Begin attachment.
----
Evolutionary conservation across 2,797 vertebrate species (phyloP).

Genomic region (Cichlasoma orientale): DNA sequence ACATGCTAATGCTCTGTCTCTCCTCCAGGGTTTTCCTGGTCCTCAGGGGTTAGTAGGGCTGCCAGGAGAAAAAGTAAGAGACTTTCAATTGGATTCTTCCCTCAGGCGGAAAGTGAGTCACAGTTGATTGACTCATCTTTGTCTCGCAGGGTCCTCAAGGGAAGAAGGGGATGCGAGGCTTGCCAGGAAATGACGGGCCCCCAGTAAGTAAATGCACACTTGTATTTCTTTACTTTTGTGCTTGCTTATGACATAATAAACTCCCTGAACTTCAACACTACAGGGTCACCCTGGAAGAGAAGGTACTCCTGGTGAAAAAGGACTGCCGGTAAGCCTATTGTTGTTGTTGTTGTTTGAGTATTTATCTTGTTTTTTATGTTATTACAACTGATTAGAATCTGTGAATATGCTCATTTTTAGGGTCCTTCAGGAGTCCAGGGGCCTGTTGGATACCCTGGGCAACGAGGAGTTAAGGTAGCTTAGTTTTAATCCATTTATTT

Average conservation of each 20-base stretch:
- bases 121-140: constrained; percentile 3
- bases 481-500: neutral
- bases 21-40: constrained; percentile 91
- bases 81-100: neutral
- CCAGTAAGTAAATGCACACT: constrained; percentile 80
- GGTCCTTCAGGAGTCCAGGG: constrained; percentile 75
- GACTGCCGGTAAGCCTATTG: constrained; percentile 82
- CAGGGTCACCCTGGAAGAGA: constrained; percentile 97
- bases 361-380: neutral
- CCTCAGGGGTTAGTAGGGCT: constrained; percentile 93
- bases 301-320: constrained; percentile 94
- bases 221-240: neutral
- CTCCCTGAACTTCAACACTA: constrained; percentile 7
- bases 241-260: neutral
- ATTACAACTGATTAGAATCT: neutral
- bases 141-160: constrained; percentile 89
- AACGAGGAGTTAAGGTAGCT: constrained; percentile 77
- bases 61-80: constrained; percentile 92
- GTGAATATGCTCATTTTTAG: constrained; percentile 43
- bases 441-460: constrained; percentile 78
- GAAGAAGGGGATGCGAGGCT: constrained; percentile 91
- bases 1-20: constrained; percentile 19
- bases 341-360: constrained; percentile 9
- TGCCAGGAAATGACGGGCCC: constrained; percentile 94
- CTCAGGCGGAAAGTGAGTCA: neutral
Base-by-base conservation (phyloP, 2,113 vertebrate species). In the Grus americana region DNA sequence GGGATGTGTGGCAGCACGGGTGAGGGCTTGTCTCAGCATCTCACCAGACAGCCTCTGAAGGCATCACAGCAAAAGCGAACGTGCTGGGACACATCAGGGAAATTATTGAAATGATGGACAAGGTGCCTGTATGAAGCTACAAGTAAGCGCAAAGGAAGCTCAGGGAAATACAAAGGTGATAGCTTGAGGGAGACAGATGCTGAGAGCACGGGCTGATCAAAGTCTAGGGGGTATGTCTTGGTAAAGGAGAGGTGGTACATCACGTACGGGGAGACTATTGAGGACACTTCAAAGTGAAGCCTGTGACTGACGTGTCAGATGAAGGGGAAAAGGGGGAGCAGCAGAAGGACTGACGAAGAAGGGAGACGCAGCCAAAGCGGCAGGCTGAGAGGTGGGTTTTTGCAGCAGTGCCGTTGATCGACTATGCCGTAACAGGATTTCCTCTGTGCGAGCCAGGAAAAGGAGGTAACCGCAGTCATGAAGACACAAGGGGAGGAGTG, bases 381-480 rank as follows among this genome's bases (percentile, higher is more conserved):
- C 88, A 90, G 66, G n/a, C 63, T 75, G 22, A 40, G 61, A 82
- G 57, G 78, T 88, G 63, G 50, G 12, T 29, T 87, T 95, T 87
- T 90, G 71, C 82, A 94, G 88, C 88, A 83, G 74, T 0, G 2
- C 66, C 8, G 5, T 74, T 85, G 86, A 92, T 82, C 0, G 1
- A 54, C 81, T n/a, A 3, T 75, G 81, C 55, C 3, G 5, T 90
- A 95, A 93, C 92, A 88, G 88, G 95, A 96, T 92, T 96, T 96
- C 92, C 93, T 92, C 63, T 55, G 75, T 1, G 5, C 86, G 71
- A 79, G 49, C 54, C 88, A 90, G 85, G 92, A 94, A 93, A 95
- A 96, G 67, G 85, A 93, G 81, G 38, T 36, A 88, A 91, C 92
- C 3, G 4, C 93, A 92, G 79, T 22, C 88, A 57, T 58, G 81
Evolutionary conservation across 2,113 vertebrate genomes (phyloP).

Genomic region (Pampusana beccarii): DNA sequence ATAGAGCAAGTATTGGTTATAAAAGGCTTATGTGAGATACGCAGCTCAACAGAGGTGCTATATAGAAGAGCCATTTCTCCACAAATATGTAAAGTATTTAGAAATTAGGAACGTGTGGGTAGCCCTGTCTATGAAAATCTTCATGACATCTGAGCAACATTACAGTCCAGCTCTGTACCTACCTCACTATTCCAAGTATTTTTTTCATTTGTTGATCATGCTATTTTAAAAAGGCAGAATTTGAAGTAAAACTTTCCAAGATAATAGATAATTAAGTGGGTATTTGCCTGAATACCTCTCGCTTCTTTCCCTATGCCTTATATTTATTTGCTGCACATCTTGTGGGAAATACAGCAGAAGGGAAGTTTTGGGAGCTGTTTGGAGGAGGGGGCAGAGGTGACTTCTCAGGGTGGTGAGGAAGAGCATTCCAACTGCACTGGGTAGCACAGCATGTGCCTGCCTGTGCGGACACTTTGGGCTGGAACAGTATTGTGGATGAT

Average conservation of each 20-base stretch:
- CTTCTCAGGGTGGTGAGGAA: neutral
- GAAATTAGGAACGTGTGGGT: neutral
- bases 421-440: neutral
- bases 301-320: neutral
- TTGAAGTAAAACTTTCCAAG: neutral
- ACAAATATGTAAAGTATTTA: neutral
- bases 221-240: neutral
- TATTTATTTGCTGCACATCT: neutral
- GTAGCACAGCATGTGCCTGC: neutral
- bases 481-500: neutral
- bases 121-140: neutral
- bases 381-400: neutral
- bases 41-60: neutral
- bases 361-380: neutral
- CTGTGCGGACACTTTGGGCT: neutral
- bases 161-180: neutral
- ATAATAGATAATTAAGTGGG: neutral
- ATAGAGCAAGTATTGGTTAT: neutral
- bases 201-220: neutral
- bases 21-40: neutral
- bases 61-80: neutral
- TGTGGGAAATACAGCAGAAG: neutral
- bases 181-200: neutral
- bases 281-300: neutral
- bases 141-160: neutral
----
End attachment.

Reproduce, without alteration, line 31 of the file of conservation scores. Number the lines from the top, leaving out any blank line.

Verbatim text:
- G 57, G 78, T 88, G 63, G 50, G 12, T 29, T 87, T 95, T 87